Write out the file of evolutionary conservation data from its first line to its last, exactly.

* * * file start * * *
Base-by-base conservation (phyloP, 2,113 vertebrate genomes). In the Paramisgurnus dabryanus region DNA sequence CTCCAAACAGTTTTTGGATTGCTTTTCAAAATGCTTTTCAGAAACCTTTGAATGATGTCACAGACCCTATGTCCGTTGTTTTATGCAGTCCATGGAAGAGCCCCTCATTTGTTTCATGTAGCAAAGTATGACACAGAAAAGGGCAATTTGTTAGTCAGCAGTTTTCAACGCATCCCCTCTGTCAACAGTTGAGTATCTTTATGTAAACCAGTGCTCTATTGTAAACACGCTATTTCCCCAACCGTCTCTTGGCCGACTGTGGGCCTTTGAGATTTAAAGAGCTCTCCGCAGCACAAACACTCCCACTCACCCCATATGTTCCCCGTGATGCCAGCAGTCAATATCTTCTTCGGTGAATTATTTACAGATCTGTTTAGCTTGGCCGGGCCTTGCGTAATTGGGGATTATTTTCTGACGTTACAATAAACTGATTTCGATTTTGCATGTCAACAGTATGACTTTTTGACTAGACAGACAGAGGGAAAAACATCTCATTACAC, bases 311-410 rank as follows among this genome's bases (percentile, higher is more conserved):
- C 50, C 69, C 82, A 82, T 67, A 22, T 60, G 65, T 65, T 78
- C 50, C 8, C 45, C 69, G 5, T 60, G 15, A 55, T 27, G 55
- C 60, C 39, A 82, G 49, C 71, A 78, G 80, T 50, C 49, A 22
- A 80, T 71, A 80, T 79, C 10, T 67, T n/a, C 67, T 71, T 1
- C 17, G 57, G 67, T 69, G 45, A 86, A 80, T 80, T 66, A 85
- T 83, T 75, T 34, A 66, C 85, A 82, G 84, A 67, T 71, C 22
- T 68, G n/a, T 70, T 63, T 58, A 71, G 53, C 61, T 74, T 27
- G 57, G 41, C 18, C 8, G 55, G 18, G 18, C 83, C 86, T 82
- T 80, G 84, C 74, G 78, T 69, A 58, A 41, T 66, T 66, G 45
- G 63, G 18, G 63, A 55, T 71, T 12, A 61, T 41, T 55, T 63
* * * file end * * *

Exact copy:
Base-by-base conservation (phyloP, 2,113 vertebrate genomes). In the Paramisgurnus dabryanus region DNA sequence CTCCAAACAGTTTTTGGATTGCTTTTCAAAATGCTTTTCAGAAACCTTTGAATGATGTCACAGACCCTATGTCCGTTGTTTTATGCAGTCCATGGAAGAGCCCCTCATTTGTTTCATGTAGCAAAGTATGACACAGAAAAGGGCAATTTGTTAGTCAGCAGTTTTCAACGCATCCCCTCTGTCAACAGTTGAGTATCTTTATGTAAACCAGTGCTCTATTGTAAACACGCTATTTCCCCAACCGTCTCTTGGCCGACTGTGGGCCTTTGAGATTTAAAGAGCTCTCCGCAGCACAAACACTCCCACTCACCCCATATGTTCCCCGTGATGCCAGCAGTCAATATCTTCTTCGGTGAATTATTTACAGATCTGTTTAGCTTGGCCGGGCCTTGCGTAATTGGGGATTATTTTCTGACGTTACAATAAACTGATTTCGATTTTGCATGTCAACAGTATGACTTTTTGACTAGACAGACAGAGGGAAAAACATCTCATTACAC, bases 311-410 rank as follows among this genome's bases (percentile, higher is more conserved):
- C 50, C 69, C 82, A 82, T 67, A 22, T 60, G 65, T 65, T 78
- C 50, C 8, C 45, C 69, G 5, T 60, G 15, A 55, T 27, G 55
- C 60, C 39, A 82, G 49, C 71, A 78, G 80, T 50, C 49, A 22
- A 80, T 71, A 80, T 79, C 10, T 67, T n/a, C 67, T 71, T 1
- C 17, G 57, G 67, T 69, G 45, A 86, A 80, T 80, T 66, A 85
- T 83, T 75, T 34, A 66, C 85, A 82, G 84, A 67, T 71, C 22
- T 68, G n/a, T 70, T 63, T 58, A 71, G 53, C 61, T 74, T 27
- G 57, G 41, C 18, C 8, G 55, G 18, G 18, C 83, C 86, T 82
- T 80, G 84, C 74, G 78, T 69, A 58, A 41, T 66, T 66, G 45
- G 63, G 18, G 63, A 55, T 71, T 12, A 61, T 41, T 55, T 63